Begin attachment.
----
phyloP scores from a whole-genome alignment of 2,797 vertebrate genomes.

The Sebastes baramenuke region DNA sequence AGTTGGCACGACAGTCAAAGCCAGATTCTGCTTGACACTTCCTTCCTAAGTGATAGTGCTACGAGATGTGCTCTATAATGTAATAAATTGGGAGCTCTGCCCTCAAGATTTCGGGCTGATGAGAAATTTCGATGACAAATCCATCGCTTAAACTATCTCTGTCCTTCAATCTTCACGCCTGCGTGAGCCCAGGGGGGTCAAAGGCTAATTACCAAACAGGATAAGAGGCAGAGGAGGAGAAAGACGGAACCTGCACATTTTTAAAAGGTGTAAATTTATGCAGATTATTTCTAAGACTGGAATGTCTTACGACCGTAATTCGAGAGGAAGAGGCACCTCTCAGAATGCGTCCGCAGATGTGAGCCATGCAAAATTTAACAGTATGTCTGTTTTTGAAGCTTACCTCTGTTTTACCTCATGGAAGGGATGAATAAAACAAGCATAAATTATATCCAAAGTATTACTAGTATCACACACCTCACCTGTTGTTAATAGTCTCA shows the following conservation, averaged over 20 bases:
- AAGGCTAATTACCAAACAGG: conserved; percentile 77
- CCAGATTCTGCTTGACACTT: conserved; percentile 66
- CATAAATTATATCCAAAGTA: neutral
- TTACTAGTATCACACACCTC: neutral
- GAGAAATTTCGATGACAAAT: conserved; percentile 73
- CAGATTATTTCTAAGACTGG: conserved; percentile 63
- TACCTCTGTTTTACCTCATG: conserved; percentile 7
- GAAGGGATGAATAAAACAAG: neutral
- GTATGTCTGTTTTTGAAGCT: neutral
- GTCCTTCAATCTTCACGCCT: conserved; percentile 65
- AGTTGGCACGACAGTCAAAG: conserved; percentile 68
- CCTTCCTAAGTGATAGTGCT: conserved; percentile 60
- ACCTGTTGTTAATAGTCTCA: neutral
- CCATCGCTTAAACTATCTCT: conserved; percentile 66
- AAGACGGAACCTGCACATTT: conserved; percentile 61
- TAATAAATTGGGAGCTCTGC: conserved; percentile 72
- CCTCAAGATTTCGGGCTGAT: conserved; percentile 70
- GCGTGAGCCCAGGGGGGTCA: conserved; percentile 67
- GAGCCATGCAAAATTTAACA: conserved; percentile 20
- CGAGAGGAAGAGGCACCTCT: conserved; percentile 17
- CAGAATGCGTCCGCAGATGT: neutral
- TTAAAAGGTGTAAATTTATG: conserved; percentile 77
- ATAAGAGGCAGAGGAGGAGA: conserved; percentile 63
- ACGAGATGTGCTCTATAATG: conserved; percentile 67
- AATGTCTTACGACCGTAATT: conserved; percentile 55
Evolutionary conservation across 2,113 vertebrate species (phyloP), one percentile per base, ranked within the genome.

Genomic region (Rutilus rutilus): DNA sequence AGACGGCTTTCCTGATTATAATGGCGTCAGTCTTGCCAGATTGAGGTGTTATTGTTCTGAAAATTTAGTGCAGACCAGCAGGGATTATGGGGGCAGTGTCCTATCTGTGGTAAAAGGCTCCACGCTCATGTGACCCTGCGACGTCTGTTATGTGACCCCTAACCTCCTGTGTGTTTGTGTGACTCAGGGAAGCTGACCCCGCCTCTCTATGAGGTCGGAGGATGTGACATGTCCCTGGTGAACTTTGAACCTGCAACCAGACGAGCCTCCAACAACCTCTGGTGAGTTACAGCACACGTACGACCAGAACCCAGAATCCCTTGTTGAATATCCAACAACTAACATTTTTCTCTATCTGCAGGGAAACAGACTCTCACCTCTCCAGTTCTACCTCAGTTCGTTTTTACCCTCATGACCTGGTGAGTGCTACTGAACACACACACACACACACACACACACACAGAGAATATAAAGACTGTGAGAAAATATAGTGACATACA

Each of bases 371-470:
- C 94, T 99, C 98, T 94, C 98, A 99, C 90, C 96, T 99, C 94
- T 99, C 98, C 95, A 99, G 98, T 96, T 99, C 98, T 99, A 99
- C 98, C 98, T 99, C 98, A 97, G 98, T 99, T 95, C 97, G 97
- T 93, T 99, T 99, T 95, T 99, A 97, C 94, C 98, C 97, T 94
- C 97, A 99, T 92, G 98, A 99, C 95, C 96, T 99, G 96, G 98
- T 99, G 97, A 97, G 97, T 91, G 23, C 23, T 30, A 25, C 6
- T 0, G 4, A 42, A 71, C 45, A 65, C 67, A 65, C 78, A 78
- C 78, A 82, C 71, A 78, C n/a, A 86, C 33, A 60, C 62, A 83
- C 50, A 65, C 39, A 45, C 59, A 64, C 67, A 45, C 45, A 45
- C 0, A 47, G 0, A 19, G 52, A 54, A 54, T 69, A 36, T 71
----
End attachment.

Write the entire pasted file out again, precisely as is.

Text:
phyloP scores from a whole-genome alignment of 2,797 vertebrate genomes.

The Sebastes baramenuke region DNA sequence AGTTGGCACGACAGTCAAAGCCAGATTCTGCTTGACACTTCCTTCCTAAGTGATAGTGCTACGAGATGTGCTCTATAATGTAATAAATTGGGAGCTCTGCCCTCAAGATTTCGGGCTGATGAGAAATTTCGATGACAAATCCATCGCTTAAACTATCTCTGTCCTTCAATCTTCACGCCTGCGTGAGCCCAGGGGGGTCAAAGGCTAATTACCAAACAGGATAAGAGGCAGAGGAGGAGAAAGACGGAACCTGCACATTTTTAAAAGGTGTAAATTTATGCAGATTATTTCTAAGACTGGAATGTCTTACGACCGTAATTCGAGAGGAAGAGGCACCTCTCAGAATGCGTCCGCAGATGTGAGCCATGCAAAATTTAACAGTATGTCTGTTTTTGAAGCTTACCTCTGTTTTACCTCATGGAAGGGATGAATAAAACAAGCATAAATTATATCCAAAGTATTACTAGTATCACACACCTCACCTGTTGTTAATAGTCTCA shows the following conservation, averaged over 20 bases:
- AAGGCTAATTACCAAACAGG: conserved; percentile 77
- CCAGATTCTGCTTGACACTT: conserved; percentile 66
- CATAAATTATATCCAAAGTA: neutral
- TTACTAGTATCACACACCTC: neutral
- GAGAAATTTCGATGACAAAT: conserved; percentile 73
- CAGATTATTTCTAAGACTGG: conserved; percentile 63
- TACCTCTGTTTTACCTCATG: conserved; percentile 7
- GAAGGGATGAATAAAACAAG: neutral
- GTATGTCTGTTTTTGAAGCT: neutral
- GTCCTTCAATCTTCACGCCT: conserved; percentile 65
- AGTTGGCACGACAGTCAAAG: conserved; percentile 68
- CCTTCCTAAGTGATAGTGCT: conserved; percentile 60
- ACCTGTTGTTAATAGTCTCA: neutral
- CCATCGCTTAAACTATCTCT: conserved; percentile 66
- AAGACGGAACCTGCACATTT: conserved; percentile 61
- TAATAAATTGGGAGCTCTGC: conserved; percentile 72
- CCTCAAGATTTCGGGCTGAT: conserved; percentile 70
- GCGTGAGCCCAGGGGGGTCA: conserved; percentile 67
- GAGCCATGCAAAATTTAACA: conserved; percentile 20
- CGAGAGGAAGAGGCACCTCT: conserved; percentile 17
- CAGAATGCGTCCGCAGATGT: neutral
- TTAAAAGGTGTAAATTTATG: conserved; percentile 77
- ATAAGAGGCAGAGGAGGAGA: conserved; percentile 63
- ACGAGATGTGCTCTATAATG: conserved; percentile 67
- AATGTCTTACGACCGTAATT: conserved; percentile 55
Evolutionary conservation across 2,113 vertebrate species (phyloP), one percentile per base, ranked within the genome.

Genomic region (Rutilus rutilus): DNA sequence AGACGGCTTTCCTGATTATAATGGCGTCAGTCTTGCCAGATTGAGGTGTTATTGTTCTGAAAATTTAGTGCAGACCAGCAGGGATTATGGGGGCAGTGTCCTATCTGTGGTAAAAGGCTCCACGCTCATGTGACCCTGCGACGTCTGTTATGTGACCCCTAACCTCCTGTGTGTTTGTGTGACTCAGGGAAGCTGACCCCGCCTCTCTATGAGGTCGGAGGATGTGACATGTCCCTGGTGAACTTTGAACCTGCAACCAGACGAGCCTCCAACAACCTCTGGTGAGTTACAGCACACGTACGACCAGAACCCAGAATCCCTTGTTGAATATCCAACAACTAACATTTTTCTCTATCTGCAGGGAAACAGACTCTCACCTCTCCAGTTCTACCTCAGTTCGTTTTTACCCTCATGACCTGGTGAGTGCTACTGAACACACACACACACACACACACACACACAGAGAATATAAAGACTGTGAGAAAATATAGTGACATACA

Each of bases 371-470:
- C 94, T 99, C 98, T 94, C 98, A 99, C 90, C 96, T 99, C 94
- T 99, C 98, C 95, A 99, G 98, T 96, T 99, C 98, T 99, A 99
- C 98, C 98, T 99, C 98, A 97, G 98, T 99, T 95, C 97, G 97
- T 93, T 99, T 99, T 95, T 99, A 97, C 94, C 98, C 97, T 94
- C 97, A 99, T 92, G 98, A 99, C 95, C 96, T 99, G 96, G 98
- T 99, G 97, A 97, G 97, T 91, G 23, C 23, T 30, A 25, C 6
- T 0, G 4, A 42, A 71, C 45, A 65, C 67, A 65, C 78, A 78
- C 78, A 82, C 71, A 78, C n/a, A 86, C 33, A 60, C 62, A 83
- C 50, A 65, C 39, A 45, C 59, A 64, C 67, A 45, C 45, A 45
- C 0, A 47, G 0, A 19, G 52, A 54, A 54, T 69, A 36, T 71